Harriet tore her gaze away to look at Agnes. "If I am not mistaken, that is the Marquess of Davenport," Harriet whispered. He was distracting to look upon, but at least she knew she wouldn't have to talk to him. Obviously, since he disliked her as much as she disliked him, and that would make everything easier because he would avoid her. And she wouldn't have to relive the humiliation of their last encounter.
"We'll know for certain soon, as he's coming this way," Agnes said.
"What?" She glanced up. Oh no! It did look like he was walking over to her. Why would he do that? He must be heading toward someone else, perhaps standing behind her. No, wait, he was definitely walking toward her.
He looked every bit a man with a purpose as he strode toward her. Harriet looked for a way to escape, to avoid any would-be confrontation with him, but there was no time.
Harriet held her breath. His steely blue eyes pierced directly into her soul. She inwardly cursed him for still being so blasted handsome; it was truly wasted on such a coldhearted man. "Lord Davenport." She curtsied.
"Lady Harriet," he said. His deep voice vibrated through her entire being.
Had his voice always been so entrancing? She didn't recall it having such an effect on her before, as if he'd caressed her with his hand instead of speaking a simple salutation.
While he didn't bow, he did incline his head. He hadn't completely lost his manners in his absence. She hated the way he made her feel. The last time she'd seen him, she'd nearly begged him to marry her, yet he was going to proceed as if they were friendly. As if she hadn't offered herself up to him with a bow made from banknotes. She could do this. If he wanted to pretend they were allies, she could as well. She'd been pretending to like people and be friendly with people whom she didn't particularly care for her entire life. This was not a game in which he could beat her.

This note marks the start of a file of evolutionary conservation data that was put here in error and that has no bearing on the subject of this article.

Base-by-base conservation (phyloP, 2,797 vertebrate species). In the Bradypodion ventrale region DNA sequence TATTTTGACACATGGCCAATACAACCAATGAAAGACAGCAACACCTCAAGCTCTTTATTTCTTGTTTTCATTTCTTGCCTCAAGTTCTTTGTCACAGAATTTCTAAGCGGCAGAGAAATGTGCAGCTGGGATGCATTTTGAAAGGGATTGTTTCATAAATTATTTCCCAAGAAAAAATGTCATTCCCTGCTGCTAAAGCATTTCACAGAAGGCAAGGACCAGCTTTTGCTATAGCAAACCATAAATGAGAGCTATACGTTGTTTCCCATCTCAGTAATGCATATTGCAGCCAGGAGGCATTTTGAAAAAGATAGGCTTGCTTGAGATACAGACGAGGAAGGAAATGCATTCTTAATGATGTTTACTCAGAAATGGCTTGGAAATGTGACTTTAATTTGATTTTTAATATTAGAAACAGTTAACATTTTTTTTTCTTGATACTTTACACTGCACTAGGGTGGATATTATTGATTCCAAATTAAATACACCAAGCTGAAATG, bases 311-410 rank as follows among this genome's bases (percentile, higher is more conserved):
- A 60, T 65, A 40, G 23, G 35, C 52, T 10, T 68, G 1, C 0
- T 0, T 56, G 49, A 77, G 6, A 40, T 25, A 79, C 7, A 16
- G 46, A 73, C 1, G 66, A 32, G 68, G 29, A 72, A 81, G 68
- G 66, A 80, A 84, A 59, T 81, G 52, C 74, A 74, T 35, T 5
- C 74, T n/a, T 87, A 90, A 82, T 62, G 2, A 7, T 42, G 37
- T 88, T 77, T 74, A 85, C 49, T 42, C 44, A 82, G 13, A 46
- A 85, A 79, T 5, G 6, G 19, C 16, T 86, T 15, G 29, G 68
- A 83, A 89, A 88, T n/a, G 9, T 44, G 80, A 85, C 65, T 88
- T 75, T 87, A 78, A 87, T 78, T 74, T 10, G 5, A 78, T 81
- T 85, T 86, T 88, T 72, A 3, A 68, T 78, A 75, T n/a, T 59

Pretend though she would, she couldn't deny that the manner in which he had rejected her still stung after all these years. Not that she had actually wanted to marry the great beast of a man.
Humiliation crept over her skin, damp and unwelcome. Suddenly everything felt too tight, her dress, her corset, her skin. Was he here to gloat? He'd been successful without the assistance of her dowry, yet she remained unmarried, plump, and alone.
"Are you lost?" Harriet asked.
A ghost of a smile crossed his lips, though she could barely see the change. She suddenly had the strongest urge to shave his face, to remember what he looked like without the coarse hair masking his features.
"It would seem my mother has decided this is the year I must marry, and she suggested I attend tonight's ball," he said.
Agnes released some sort of noise and glanced at Harriet with wide eyes.
"How positively rude of me," Harriet said. "Have you ever met Lady Agnes? She is the daughter of Lord Darby."
He nodded over Agnes's hand.
"A pleasure, Lord Davenport," Agnes said. And then as if he'd appeared through the floor, her brother, Christopher, was at her side.
"Agnes, I need a moment," he said through gritted teeth. He glanced at the marquess. "Davenport."
Agnes rolled her eyes but allowed him to pull her away.
"I had forgotten I could have that effect on people," Lord Davenport said.
Harriet couldn't determine if he was amused or offended. Judging by the scowl on his brow and the piercing gaze of his haunting eyes, she'd guess offended. "That wasn't about you. Christopher behaves that way whenever a gentleman approaches Agnes."
"I wasn't approaching Agnes." His steely eyes met hers. "People tend to move out of my way whenever I enter a room. It is part of why I don't normally attend these gatherings."
"It's the frown. You have to at least pretend to be friendly and more approachable. Pleasant. Behave as if you want to be here. You're never going to attract a bride if all you do is glare at everyone."
"When I walked in, you certainly weren't looking as if you wanted to be here. In fact, you appeared to be rather miserable."
How had he seen that in her? No one ever questioned her desire to attend parties. Everyone enjoyed her company, and she received invitations for several events a week. "I most certainly was not miserable. Until I recognized you." She inwardly winced. It wasn't like her to be unkind even if the person warranted it.
His eyes slid down her body, and everything seemed to tighten in response. She shuddered as if he'd touched her.
"Good luck finding a bride."
"I am richer than Croesus. That alone will get me a wife," he said.